A few minutes later, the abandoned GM plant appeared on their left. The sight of the old, fading buildings always made Julia feel heavy and knotted. Her and Ime’s fathers had worked assembly there until ’92, when the company sent its production jobs to Canada. Though the plant’s closing hadn’t been a surprise, it had marked the beginning of Julia’s father’s struggle to find permanent, stable work. She remembered the shame in his face after long days of searching but coming up empty-handed. She remembered her mother’s anxiousness every time a bill came in the mail. Seeing her once bright, happy parents weighed down by worry had led Julia to promise herself this—that she would build enough security to never have to be in that position herself.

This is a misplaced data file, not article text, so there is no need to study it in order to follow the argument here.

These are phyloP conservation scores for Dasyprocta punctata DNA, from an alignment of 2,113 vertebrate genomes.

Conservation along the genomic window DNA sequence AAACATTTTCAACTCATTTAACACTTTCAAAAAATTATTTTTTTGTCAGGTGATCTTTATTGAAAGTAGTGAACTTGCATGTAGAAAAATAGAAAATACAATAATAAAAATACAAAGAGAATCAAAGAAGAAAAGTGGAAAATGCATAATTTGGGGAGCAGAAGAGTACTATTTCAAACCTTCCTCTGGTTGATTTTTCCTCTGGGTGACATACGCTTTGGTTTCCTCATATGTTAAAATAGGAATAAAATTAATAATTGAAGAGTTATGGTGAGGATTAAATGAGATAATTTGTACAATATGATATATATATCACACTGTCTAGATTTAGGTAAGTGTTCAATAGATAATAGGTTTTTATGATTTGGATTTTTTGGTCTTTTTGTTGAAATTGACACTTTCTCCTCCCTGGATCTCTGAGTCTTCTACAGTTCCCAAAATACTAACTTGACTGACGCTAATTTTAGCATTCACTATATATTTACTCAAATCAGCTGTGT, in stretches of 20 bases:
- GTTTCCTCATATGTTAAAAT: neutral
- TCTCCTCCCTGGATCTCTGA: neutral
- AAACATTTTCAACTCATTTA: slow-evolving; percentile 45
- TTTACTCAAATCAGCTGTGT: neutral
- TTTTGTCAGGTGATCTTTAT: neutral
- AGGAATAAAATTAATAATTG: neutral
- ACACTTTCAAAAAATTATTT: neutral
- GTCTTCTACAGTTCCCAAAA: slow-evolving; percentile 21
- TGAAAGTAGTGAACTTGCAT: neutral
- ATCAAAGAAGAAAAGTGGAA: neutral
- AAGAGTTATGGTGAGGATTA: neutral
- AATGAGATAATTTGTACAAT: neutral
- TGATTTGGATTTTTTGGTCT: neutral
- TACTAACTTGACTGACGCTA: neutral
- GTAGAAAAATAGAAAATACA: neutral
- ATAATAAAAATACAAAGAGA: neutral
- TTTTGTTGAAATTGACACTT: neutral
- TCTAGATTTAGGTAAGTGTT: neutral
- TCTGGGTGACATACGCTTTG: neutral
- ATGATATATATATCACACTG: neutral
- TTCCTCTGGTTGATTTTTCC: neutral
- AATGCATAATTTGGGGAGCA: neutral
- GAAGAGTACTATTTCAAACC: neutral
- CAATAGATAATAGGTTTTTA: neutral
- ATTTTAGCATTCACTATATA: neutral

Ime was a part of that security, as were her other friends. Julia held Ime close because she knew she could be counted on, in spite of her flaws, in spite of her self-absorption. She was her safety net. When they were both in their early twenties, Julia’s father had announced that he and her mother were going to have to sell the little two-bedroom house Julia had grown up in; they could no longer make the mortgage payments. Julia had just started taking business classes at Valley College, which she believed would put her on track for the kind of career and security she wanted. A sinking feeling had overcome her as she realized that the only way to help her parents save their house was to quit school to work full-time. Ime, already making great money in her second year selling houses, had stepped in—not only with the money to help them catch up on their mortgage payments but with enough cash to pay off the house. Knowing Julia’s parents wouldn’t have accepted the money directly from her, she’d funneled it through Julia, letting her be the hero. When Julia offered to sign something promising to pay her back, Ime had cut her off firmly. “The only thing I want in return,” she’d said, taking Julia’s hand and squeezing it hard, “is a promise to stick with me. Successful Latinas don’t get support from anybody but each other.”